Was Eugenics Ever Moral? Essay

1370 words - 5 pages

Eugenics is the study or belief in the possibility of improving the qualities of the human species. Sounds good, right? But the question here is, is it moral to sacrifice someones life or the ability for someone to create life in the name of science? Surely Francis Galton and Gregor Mendel thought so.

In the nineteenth century, biology was at its peak. Charles Darwin, who just happens to be Galton’s cousin, had just introduced his idea of survival of the fittest. Galton then took that thesis and dissected it. The result of that mess was what we know today as eugenics. The initial proposal was for genetically perfect people to reproduce with others of the same kind. It was believed that mixing the inferior people and the so called perfect beings would “yield a corruption of blood”(Lombardo,8).

It was not until the Civil War ended when America started exploring this new world of genetics. People came up with the belief that “genetics appeared to be the cause behind human social problems - such as pauperism, nomadism, criminality,alcoholism, feeble-mindedness, rebelliousness and prostitution - as the inheritance of defective germ plasm” (Allen,4). As bizarre as this sounds, eugenicists and their wealthy followers swore by this. With this idea in mind, doctors in prison and mental institutions started sterilizing the inmates and patients. Their reasoning for doing this was that it was better to sterilize these genetically impaired people and let them go knowing there won’t be any other generations of that same problem than to keep them locked up under taxpayers dollar.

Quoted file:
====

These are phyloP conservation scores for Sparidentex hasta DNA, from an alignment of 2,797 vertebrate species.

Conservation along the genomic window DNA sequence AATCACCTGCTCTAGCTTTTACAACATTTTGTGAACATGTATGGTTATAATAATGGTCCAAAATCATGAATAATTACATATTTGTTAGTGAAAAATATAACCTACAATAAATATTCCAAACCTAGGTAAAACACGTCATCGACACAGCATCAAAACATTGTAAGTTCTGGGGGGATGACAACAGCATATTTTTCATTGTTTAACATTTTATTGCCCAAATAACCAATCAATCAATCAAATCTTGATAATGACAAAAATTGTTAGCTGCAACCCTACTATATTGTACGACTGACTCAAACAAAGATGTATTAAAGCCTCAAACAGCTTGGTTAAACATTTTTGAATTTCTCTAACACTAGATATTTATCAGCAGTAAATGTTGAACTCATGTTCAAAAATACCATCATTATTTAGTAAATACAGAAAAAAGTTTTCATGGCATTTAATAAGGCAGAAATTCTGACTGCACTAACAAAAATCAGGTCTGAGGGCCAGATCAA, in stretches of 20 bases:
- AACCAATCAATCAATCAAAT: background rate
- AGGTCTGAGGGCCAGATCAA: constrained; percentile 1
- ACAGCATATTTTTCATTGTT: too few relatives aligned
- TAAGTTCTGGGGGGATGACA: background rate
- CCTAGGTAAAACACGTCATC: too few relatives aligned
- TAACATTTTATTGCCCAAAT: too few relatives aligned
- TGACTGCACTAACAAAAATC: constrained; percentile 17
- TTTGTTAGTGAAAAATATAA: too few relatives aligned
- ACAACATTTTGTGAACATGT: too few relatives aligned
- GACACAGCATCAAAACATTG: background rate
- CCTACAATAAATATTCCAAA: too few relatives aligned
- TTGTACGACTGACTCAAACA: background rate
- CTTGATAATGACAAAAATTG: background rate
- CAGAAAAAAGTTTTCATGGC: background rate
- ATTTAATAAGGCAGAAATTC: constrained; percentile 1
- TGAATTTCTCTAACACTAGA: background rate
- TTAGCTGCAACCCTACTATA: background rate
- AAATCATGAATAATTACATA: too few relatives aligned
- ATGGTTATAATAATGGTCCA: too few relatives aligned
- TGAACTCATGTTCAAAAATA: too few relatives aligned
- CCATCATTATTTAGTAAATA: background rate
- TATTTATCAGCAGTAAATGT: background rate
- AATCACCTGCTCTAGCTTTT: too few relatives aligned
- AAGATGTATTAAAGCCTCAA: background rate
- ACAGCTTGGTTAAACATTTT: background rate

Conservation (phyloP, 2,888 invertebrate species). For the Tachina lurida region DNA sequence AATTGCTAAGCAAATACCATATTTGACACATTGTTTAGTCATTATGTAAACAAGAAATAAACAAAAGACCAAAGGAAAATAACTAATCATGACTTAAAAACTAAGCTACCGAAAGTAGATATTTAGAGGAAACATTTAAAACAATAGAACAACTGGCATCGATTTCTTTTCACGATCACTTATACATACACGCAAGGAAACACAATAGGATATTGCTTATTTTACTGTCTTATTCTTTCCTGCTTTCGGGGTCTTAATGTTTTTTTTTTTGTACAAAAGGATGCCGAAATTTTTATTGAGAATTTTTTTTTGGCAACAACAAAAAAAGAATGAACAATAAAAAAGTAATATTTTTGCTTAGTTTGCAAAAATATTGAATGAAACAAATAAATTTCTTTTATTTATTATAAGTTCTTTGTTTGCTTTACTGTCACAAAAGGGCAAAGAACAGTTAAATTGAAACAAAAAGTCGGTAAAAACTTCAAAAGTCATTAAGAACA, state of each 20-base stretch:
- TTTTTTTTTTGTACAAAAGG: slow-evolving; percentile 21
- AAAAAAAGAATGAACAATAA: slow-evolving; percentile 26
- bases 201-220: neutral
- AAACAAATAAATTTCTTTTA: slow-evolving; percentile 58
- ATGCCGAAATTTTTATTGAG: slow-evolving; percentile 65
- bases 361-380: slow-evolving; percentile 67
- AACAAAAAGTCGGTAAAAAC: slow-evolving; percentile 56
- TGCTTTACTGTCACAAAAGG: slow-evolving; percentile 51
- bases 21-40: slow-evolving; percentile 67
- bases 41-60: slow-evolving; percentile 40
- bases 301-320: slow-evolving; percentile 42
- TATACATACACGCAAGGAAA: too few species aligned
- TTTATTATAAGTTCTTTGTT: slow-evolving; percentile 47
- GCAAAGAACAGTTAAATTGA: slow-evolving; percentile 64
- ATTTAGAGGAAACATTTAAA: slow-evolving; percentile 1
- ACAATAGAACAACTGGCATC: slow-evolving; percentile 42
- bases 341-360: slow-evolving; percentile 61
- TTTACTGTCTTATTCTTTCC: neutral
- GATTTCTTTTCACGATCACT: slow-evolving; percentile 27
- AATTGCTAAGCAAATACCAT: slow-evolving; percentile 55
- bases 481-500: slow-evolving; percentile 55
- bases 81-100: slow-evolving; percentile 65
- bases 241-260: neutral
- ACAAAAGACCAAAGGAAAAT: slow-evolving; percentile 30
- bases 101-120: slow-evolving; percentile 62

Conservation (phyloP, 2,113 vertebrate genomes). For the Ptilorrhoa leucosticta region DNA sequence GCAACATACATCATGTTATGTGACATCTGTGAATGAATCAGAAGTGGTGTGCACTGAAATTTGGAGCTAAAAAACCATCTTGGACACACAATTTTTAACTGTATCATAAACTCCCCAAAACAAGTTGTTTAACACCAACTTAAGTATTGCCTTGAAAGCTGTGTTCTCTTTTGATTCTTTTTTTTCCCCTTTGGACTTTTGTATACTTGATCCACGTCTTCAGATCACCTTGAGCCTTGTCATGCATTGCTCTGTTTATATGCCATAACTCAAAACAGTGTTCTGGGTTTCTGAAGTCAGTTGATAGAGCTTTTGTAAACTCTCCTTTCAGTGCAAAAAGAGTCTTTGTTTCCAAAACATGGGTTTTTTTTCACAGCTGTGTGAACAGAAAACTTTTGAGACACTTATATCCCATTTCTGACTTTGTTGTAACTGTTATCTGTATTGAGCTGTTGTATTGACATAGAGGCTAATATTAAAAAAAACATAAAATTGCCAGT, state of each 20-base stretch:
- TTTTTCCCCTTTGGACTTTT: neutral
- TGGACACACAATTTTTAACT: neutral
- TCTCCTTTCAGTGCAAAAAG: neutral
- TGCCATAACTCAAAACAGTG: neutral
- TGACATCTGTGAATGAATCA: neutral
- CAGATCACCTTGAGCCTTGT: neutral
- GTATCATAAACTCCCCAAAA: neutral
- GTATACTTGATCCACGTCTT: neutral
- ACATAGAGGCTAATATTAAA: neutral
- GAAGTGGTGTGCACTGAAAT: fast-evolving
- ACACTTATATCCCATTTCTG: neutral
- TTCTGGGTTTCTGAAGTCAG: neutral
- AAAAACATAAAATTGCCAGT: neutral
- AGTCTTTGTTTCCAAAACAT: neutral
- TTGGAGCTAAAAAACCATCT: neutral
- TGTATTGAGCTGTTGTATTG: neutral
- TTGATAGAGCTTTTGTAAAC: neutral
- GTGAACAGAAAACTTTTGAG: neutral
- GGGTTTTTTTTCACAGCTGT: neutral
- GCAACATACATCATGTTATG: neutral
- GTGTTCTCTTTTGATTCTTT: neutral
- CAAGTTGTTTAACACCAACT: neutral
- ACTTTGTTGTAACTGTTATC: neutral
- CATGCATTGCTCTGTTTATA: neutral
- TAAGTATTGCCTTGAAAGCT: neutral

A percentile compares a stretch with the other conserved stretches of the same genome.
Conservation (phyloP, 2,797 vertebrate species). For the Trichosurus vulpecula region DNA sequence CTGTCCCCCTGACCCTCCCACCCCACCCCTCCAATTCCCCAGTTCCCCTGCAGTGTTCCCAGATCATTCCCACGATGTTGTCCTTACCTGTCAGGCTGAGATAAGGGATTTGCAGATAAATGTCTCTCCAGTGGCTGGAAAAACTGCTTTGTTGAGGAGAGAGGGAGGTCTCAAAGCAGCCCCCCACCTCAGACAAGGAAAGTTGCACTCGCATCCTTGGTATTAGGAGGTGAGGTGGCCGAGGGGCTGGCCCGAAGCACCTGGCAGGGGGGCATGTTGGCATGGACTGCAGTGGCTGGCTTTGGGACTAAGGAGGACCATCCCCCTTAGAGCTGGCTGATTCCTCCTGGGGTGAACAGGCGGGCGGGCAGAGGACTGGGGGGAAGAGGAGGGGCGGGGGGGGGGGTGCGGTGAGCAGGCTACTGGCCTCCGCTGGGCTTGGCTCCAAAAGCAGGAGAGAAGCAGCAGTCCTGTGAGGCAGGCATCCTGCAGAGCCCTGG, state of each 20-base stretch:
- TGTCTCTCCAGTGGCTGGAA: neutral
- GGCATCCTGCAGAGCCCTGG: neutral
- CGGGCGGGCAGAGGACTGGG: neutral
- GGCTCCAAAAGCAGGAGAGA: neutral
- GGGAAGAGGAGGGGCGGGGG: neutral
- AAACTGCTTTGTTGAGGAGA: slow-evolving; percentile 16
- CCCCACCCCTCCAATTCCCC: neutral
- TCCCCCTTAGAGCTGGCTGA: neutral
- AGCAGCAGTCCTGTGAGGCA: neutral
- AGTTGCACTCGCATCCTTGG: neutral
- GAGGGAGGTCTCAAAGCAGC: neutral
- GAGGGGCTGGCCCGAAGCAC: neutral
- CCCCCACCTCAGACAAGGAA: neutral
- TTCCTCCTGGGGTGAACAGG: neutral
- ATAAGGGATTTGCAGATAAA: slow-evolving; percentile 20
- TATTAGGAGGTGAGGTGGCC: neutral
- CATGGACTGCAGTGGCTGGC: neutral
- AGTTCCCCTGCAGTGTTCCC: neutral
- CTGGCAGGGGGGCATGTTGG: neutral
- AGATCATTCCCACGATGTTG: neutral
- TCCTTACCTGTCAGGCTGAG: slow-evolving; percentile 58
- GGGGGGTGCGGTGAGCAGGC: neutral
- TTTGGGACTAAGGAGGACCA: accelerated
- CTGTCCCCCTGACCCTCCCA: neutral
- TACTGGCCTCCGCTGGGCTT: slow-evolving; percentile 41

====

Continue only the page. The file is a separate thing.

How could this have been moral? Even Galton, the man who officially named this branch of science called this negative eugenics. These men and women were sterilized without their consent or their families knowledge, but they were poor folks, so nobody really cared they did not have a say in anything. As long as this was done under the name of science it was okay. Also a big factor that made this possible was how all the people who supported this type of treatment were the rich and elite. These were politicians and business owners who practically ran the country. It was unfair to those lower class people who were targeted by these studies. They had nobody to represent them.

Not only the folks in the lower classes were affected by this so called science but immigrants as well. Henry Laughlin, the director of the largest eugenics organization in the beginning of the 20th century, did some research and came up with what he called the ultimate test to see if someone was genetically fit or not. The test was composed of questions american related, when immigrants were given the test, they were bound fail (Meikos,5). Among other bigger reason, eugenics played a role in limiting immigration in the United States after Laughlin presented his results of this research to the Committee on Immigration and Naturalization of the U.S House of Representatives.

What made this so unethical was the...

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